In a departure from some recent commentary where manufacturers have claimed governments around the world need to fund, encourage, subsidise or even enforce electric vehicle infrastructure on consumers, Polestar chief operating officer Jonathan Goodman says the electric vehicle rollout shouldn't be dependent on any of that.
Electric cars have been the hot topic in Australia of late – thanks largely to the (mostly incorrect) political debate from both sides of politics that has been taking place.
But one manufacturer is of the opinion politics shouldn't really have a role in the phasing-in of the technology of the future.
In a departure from some recent commentary where manufacturers have claimed governments around the world need to fund, encourage, subsidise or even enforce electric vehicle infrastructure on consumers, Polestar chief operating officer Jonathan Goodman says the electric vehicle rollout shouldn't depend on any of that.
"I don't think it should be dependent on government support or incentives, no," Goodman told Australian media at Polestar headquarters outside Gothenburg, Sweden.
"Electric vehicles are coming to Australia, and I don't think they should be dependent upon incentives. Incentives can go, and then the business case doesn't stack up anymore."
Goodman's thinking is if you subsidise charging, for example, you might attract new buyers, but if that charging is no longer free, because it's becoming too expensive to fund, then the incentive is gone, the cost of ownership goes up, and the consumer is the one left out of pocket, instead of knowing the cost upfront.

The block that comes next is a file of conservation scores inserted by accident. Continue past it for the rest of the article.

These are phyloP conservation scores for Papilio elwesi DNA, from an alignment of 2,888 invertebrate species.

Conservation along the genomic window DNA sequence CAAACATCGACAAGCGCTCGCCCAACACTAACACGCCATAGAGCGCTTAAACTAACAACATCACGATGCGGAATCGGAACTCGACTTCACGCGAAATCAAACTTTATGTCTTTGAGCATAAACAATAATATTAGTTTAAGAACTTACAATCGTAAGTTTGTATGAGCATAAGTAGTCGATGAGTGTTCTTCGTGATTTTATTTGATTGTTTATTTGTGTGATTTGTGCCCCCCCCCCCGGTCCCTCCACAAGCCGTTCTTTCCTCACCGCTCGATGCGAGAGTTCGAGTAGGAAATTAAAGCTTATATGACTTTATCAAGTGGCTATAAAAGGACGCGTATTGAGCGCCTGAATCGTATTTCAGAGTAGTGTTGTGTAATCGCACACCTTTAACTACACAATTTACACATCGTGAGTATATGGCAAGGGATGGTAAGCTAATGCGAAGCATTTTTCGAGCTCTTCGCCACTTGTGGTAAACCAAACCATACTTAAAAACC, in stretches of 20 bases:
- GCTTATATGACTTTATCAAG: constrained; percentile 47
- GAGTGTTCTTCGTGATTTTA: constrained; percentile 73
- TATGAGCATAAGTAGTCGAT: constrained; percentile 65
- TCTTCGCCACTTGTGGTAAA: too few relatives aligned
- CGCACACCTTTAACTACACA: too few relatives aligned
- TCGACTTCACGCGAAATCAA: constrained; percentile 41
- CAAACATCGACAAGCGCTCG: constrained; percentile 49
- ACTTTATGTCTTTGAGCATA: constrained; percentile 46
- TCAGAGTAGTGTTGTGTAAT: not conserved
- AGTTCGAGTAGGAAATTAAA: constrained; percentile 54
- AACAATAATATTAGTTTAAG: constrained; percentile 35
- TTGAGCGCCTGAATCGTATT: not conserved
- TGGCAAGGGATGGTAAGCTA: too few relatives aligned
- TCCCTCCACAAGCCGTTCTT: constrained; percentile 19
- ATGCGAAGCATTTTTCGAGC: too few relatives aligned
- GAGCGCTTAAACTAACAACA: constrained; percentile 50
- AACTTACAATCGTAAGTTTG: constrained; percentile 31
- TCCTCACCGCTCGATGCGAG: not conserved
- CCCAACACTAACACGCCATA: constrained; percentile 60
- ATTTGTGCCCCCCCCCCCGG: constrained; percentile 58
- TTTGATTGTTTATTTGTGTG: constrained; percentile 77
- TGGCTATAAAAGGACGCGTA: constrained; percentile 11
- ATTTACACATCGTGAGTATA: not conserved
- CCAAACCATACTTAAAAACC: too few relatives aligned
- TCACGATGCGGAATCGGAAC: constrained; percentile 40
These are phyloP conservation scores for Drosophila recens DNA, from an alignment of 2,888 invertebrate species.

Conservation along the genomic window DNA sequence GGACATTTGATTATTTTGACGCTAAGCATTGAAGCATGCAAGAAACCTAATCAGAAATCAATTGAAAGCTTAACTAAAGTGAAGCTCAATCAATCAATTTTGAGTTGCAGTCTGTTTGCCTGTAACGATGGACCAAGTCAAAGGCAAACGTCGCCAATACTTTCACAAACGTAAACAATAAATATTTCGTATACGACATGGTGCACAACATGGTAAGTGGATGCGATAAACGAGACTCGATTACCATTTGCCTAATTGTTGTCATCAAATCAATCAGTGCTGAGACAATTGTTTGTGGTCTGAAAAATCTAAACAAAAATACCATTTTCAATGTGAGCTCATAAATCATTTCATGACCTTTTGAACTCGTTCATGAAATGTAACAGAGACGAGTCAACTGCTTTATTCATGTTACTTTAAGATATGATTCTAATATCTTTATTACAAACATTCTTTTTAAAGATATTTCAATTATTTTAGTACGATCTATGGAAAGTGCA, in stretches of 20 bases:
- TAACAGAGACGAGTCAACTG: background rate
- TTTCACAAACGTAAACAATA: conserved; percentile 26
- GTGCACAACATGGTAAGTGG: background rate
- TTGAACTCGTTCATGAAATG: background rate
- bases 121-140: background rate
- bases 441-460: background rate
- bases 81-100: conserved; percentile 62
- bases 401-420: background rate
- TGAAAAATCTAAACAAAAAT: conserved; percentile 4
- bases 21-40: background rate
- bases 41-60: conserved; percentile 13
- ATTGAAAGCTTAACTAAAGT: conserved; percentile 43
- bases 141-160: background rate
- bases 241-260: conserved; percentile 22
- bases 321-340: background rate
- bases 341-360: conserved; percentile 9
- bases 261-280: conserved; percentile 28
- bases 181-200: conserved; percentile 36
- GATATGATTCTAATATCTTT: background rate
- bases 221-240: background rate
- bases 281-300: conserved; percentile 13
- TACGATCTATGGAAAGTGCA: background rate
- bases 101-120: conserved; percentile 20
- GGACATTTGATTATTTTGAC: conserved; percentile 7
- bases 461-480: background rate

"It needs to be a business and a business case that works, and we need to enable the retailer to make money as well as head office making money," Goodman explained. "Infrastructure is a key point though, and people need to be able to charge their cars, obviously."
The most interesting element of the transition to electric cars in Australia though will be whether we can look to a cleaner, more efficient and more environmentally friendly way to generate our power.
At this point in time, an electric vehicle doesn't make much sense if you're still burning coal to generate the power to charge it. Goodman sees the electric car as an opportunity to start that process though, regardless of how the power is generated in any given market.
"Australia is similar to China in that sense, with non-renewable energy," Goodman said in relation to how our power is generated.
"But, if you build the mass of electric vehicles, that takes care of the tailpipe emissions, then you put pressure on the energy companies to generate cleaner energy, and at that point, you've taken care of both sides of the equation."